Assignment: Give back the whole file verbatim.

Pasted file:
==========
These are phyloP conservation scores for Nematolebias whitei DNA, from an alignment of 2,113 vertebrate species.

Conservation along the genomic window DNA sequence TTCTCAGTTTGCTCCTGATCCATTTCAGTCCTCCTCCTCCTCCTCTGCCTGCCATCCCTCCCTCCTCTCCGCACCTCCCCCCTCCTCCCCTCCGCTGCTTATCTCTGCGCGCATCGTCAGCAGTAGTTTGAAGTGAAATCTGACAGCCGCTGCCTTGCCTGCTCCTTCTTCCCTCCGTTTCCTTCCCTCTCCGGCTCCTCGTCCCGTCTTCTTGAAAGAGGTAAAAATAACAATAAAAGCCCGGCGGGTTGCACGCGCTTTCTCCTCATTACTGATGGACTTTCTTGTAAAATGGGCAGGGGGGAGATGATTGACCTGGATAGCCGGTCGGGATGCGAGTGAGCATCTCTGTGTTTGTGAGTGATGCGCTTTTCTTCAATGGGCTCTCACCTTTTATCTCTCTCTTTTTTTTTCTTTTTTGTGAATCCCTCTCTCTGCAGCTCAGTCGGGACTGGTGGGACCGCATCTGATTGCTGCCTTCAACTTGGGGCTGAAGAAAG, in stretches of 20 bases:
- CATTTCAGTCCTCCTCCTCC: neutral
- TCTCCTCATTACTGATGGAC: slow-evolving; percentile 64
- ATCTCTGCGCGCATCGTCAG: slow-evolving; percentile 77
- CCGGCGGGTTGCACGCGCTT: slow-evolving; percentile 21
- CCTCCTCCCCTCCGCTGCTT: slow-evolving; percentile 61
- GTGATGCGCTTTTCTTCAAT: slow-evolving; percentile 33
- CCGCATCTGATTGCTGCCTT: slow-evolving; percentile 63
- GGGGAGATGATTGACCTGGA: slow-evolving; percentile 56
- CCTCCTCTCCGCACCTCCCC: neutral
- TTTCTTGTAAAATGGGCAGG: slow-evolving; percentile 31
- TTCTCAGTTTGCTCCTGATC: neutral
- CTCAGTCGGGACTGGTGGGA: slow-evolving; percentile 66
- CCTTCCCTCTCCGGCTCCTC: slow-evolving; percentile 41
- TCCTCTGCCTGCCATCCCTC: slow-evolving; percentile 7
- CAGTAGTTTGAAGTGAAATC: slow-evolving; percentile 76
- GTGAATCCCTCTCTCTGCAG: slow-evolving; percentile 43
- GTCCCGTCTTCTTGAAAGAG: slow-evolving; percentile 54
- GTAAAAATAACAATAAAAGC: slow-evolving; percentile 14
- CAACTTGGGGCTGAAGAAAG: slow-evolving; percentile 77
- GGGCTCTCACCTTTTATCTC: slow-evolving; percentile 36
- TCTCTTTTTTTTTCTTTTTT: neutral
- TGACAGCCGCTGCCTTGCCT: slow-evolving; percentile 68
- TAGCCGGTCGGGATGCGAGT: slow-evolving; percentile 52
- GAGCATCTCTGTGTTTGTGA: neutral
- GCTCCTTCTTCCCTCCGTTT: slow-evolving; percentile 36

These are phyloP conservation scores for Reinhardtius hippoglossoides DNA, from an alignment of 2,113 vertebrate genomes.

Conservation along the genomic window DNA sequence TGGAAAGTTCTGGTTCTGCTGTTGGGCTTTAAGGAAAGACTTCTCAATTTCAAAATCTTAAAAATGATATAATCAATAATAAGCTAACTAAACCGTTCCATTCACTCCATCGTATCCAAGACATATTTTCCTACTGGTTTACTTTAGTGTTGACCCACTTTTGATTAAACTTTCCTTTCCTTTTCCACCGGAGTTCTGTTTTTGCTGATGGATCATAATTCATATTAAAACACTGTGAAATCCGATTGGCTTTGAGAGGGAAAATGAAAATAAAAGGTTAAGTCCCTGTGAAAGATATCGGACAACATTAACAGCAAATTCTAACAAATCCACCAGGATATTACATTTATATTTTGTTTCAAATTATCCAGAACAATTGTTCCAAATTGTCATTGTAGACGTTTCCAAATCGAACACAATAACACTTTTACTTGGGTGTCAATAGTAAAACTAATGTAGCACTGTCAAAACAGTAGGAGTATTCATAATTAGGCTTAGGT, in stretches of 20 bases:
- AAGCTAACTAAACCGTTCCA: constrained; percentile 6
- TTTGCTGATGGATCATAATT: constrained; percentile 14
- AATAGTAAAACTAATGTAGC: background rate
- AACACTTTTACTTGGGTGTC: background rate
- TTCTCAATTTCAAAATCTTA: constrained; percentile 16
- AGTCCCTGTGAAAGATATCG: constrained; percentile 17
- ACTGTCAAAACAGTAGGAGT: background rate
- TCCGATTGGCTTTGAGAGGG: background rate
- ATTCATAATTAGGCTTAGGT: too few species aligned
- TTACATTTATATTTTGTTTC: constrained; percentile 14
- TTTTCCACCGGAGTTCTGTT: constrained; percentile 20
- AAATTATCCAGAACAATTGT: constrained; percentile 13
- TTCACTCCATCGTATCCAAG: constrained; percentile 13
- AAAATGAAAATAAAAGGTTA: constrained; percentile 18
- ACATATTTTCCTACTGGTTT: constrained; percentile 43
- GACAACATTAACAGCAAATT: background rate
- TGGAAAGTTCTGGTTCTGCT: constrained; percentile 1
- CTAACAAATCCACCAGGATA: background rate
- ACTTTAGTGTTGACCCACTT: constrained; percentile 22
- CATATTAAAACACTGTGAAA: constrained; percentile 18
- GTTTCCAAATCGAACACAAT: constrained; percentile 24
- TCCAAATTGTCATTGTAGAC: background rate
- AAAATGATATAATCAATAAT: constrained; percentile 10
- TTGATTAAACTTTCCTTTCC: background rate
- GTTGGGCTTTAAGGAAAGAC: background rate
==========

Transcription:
These are phyloP conservation scores for Nematolebias whitei DNA, from an alignment of 2,113 vertebrate species.

Conservation along the genomic window DNA sequence TTCTCAGTTTGCTCCTGATCCATTTCAGTCCTCCTCCTCCTCCTCTGCCTGCCATCCCTCCCTCCTCTCCGCACCTCCCCCCTCCTCCCCTCCGCTGCTTATCTCTGCGCGCATCGTCAGCAGTAGTTTGAAGTGAAATCTGACAGCCGCTGCCTTGCCTGCTCCTTCTTCCCTCCGTTTCCTTCCCTCTCCGGCTCCTCGTCCCGTCTTCTTGAAAGAGGTAAAAATAACAATAAAAGCCCGGCGGGTTGCACGCGCTTTCTCCTCATTACTGATGGACTTTCTTGTAAAATGGGCAGGGGGGAGATGATTGACCTGGATAGCCGGTCGGGATGCGAGTGAGCATCTCTGTGTTTGTGAGTGATGCGCTTTTCTTCAATGGGCTCTCACCTTTTATCTCTCTCTTTTTTTTTCTTTTTTGTGAATCCCTCTCTCTGCAGCTCAGTCGGGACTGGTGGGACCGCATCTGATTGCTGCCTTCAACTTGGGGCTGAAGAAAG, in stretches of 20 bases:
- CATTTCAGTCCTCCTCCTCC: neutral
- TCTCCTCATTACTGATGGAC: slow-evolving; percentile 64
- ATCTCTGCGCGCATCGTCAG: slow-evolving; percentile 77
- CCGGCGGGTTGCACGCGCTT: slow-evolving; percentile 21
- CCTCCTCCCCTCCGCTGCTT: slow-evolving; percentile 61
- GTGATGCGCTTTTCTTCAAT: slow-evolving; percentile 33
- CCGCATCTGATTGCTGCCTT: slow-evolving; percentile 63
- GGGGAGATGATTGACCTGGA: slow-evolving; percentile 56
- CCTCCTCTCCGCACCTCCCC: neutral
- TTTCTTGTAAAATGGGCAGG: slow-evolving; percentile 31
- TTCTCAGTTTGCTCCTGATC: neutral
- CTCAGTCGGGACTGGTGGGA: slow-evolving; percentile 66
- CCTTCCCTCTCCGGCTCCTC: slow-evolving; percentile 41
- TCCTCTGCCTGCCATCCCTC: slow-evolving; percentile 7
- CAGTAGTTTGAAGTGAAATC: slow-evolving; percentile 76
- GTGAATCCCTCTCTCTGCAG: slow-evolving; percentile 43
- GTCCCGTCTTCTTGAAAGAG: slow-evolving; percentile 54
- GTAAAAATAACAATAAAAGC: slow-evolving; percentile 14
- CAACTTGGGGCTGAAGAAAG: slow-evolving; percentile 77
- GGGCTCTCACCTTTTATCTC: slow-evolving; percentile 36
- TCTCTTTTTTTTTCTTTTTT: neutral
- TGACAGCCGCTGCCTTGCCT: slow-evolving; percentile 68
- TAGCCGGTCGGGATGCGAGT: slow-evolving; percentile 52
- GAGCATCTCTGTGTTTGTGA: neutral
- GCTCCTTCTTCCCTCCGTTT: slow-evolving; percentile 36

These are phyloP conservation scores for Reinhardtius hippoglossoides DNA, from an alignment of 2,113 vertebrate genomes.

Conservation along the genomic window DNA sequence TGGAAAGTTCTGGTTCTGCTGTTGGGCTTTAAGGAAAGACTTCTCAATTTCAAAATCTTAAAAATGATATAATCAATAATAAGCTAACTAAACCGTTCCATTCACTCCATCGTATCCAAGACATATTTTCCTACTGGTTTACTTTAGTGTTGACCCACTTTTGATTAAACTTTCCTTTCCTTTTCCACCGGAGTTCTGTTTTTGCTGATGGATCATAATTCATATTAAAACACTGTGAAATCCGATTGGCTTTGAGAGGGAAAATGAAAATAAAAGGTTAAGTCCCTGTGAAAGATATCGGACAACATTAACAGCAAATTCTAACAAATCCACCAGGATATTACATTTATATTTTGTTTCAAATTATCCAGAACAATTGTTCCAAATTGTCATTGTAGACGTTTCCAAATCGAACACAATAACACTTTTACTTGGGTGTCAATAGTAAAACTAATGTAGCACTGTCAAAACAGTAGGAGTATTCATAATTAGGCTTAGGT, in stretches of 20 bases:
- AAGCTAACTAAACCGTTCCA: constrained; percentile 6
- TTTGCTGATGGATCATAATT: constrained; percentile 14
- AATAGTAAAACTAATGTAGC: background rate
- AACACTTTTACTTGGGTGTC: background rate
- TTCTCAATTTCAAAATCTTA: constrained; percentile 16
- AGTCCCTGTGAAAGATATCG: constrained; percentile 17
- ACTGTCAAAACAGTAGGAGT: background rate
- TCCGATTGGCTTTGAGAGGG: background rate
- ATTCATAATTAGGCTTAGGT: too few species aligned
- TTACATTTATATTTTGTTTC: constrained; percentile 14
- TTTTCCACCGGAGTTCTGTT: constrained; percentile 20
- AAATTATCCAGAACAATTGT: constrained; percentile 13
- TTCACTCCATCGTATCCAAG: constrained; percentile 13
- AAAATGAAAATAAAAGGTTA: constrained; percentile 18
- ACATATTTTCCTACTGGTTT: constrained; percentile 43
- GACAACATTAACAGCAAATT: background rate
- TGGAAAGTTCTGGTTCTGCT: constrained; percentile 1
- CTAACAAATCCACCAGGATA: background rate
- ACTTTAGTGTTGACCCACTT: constrained; percentile 22
- CATATTAAAACACTGTGAAA: constrained; percentile 18
- GTTTCCAAATCGAACACAAT: constrained; percentile 24
- TCCAAATTGTCATTGTAGAC: background rate
- AAAATGATATAATCAATAAT: constrained; percentile 10
- TTGATTAAACTTTCCTTTCC: background rate
- GTTGGGCTTTAAGGAAAGAC: background rate